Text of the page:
In electro-refining of copper, some gold is deposited as:
(A) Cathode mud
(B) Electrolyte
(C) Anode mud
(D) None of these

Answer Verified Verified
Hint: The Refining itself means to remove impurities or undesirable substances from a substance. So, electro-refining is a process to remove impurities using electricity. Basically, it's a process of refining in metals using electrolysis.

Complete step by step answer:
Here we will take an example of electrolytic copper refining to understand the process more clearly. Copper is typically mined from its coal referred to as copper. It is about 98 to 99 percent pure. However, the electro-refining process can easily make it 99.95% pure which makes it a good product to be used in electrical components.

A block of impure copper is taken as an anode or positive electrode. Copper sulphate which is acidified with vitriol is employed as a graphite-coated electrolyte alongside pure copper tubes, as a cathode or negative electrode. In this phase of electrolysis copper sulphate divides into a positive ion of copper ($C{{u}^{2+}}$) and a negative ion of sulphate ($S{{O}_{4}}^{-}$). The positive copper ion ($C{{u}^{2+}}$) or cations travel towards the negative electrode made from pure copper where it absorbs the electrons from the cathode. Cu atoms are deposited on the cathode’s graphite layer.

The cathode is coated with graphite in the process of electrolytic metal processing or merely electro grinding so that the concentrated material can be easily removed. This is one of the most growing electrolysis procedures.

Electrolytic Refining of Copper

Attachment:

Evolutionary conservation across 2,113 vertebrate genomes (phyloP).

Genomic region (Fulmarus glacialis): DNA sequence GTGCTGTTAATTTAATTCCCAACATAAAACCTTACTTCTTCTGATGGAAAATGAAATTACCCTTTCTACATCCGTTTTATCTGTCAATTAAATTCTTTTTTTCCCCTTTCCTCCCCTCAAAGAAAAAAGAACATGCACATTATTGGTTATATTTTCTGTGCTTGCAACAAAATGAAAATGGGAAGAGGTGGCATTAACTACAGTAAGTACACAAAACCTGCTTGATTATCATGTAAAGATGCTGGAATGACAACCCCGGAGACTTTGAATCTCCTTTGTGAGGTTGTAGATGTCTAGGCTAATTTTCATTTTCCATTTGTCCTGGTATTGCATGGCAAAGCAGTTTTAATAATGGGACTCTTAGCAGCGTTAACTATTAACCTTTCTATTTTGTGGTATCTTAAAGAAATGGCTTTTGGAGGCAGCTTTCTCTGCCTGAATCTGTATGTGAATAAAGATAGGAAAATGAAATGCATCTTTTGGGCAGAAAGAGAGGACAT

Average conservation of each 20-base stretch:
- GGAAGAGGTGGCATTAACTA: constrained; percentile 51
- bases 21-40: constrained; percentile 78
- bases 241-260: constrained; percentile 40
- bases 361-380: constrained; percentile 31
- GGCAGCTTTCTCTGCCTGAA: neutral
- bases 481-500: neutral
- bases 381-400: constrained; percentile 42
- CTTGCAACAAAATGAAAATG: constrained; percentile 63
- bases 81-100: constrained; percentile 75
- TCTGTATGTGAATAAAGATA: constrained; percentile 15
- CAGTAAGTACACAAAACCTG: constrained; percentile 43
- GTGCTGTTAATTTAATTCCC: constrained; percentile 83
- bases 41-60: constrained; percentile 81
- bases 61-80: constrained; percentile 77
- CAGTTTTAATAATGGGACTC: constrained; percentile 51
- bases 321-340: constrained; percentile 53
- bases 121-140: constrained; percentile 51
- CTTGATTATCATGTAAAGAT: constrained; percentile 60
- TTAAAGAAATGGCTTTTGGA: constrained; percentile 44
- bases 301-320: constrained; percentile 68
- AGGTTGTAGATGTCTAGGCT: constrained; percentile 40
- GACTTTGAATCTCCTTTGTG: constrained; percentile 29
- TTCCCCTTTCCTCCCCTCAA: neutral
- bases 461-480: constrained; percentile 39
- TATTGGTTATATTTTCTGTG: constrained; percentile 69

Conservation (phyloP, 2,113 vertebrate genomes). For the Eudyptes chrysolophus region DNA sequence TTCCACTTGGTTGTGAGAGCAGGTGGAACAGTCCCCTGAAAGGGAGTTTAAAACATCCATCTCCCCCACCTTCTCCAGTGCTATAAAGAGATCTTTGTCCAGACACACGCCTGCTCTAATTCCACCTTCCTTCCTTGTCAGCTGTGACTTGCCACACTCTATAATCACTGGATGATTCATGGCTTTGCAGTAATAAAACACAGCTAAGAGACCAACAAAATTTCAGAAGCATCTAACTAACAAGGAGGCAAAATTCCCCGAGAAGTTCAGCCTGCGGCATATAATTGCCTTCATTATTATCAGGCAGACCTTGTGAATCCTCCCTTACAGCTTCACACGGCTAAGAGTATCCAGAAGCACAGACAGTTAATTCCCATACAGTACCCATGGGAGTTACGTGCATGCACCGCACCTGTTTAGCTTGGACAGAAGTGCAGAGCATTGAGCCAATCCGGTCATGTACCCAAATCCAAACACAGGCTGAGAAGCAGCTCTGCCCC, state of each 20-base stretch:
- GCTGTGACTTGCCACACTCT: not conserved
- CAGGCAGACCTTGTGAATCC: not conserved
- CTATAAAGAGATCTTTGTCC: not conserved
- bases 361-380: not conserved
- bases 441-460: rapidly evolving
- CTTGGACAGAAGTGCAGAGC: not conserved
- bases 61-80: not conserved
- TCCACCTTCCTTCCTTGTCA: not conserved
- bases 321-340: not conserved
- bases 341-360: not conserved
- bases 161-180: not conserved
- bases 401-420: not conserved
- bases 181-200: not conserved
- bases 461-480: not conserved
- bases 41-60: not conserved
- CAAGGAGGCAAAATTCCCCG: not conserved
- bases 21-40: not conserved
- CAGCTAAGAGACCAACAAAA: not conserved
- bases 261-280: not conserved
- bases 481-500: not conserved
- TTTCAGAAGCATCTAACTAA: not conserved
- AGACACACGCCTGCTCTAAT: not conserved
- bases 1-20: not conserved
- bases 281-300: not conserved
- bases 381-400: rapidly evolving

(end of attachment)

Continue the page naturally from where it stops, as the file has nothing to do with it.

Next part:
However, anode’s metallic impurities are also mixed with $S{{O}_{4}}$, forming metallic sulphate in the electrolyte solution and dissolving. In this above process, some impurities get dissolved in the solution while some deposits as anode mud below the anode electrode. Impurities which dissolve within the solution are Fe, Ni, Zn while impurities like Au, Ag and Pt deposits as anode mud below the anode electrode.
So, we can say that gold (Au) is deposited as Anode mud below the anode electrode.

Therefore, among the options if we check then option (C)Anode mud is the correct answer of the question.

- ${{H}^{+}}$from the electrolyte isn't reduced to ${{H}_{2}}$ (g) at the cathode.
-$C{{u}^{2+}}$lies below ${{H}^{+}}$within the table of ordinary reduction potentials.
-$C{{u}^{2+}}$is a stronger oxidant than ${{H}^{+}}$.
-$C{{u}^{2+}}$is more easily reduced than ${{H}^{+}}$.
-Keep in mind the impurities like Fe, Ni, Zn get dissolved within the solution but impurities like Au, Ag and Pt are deposited as anode mud below the anode.

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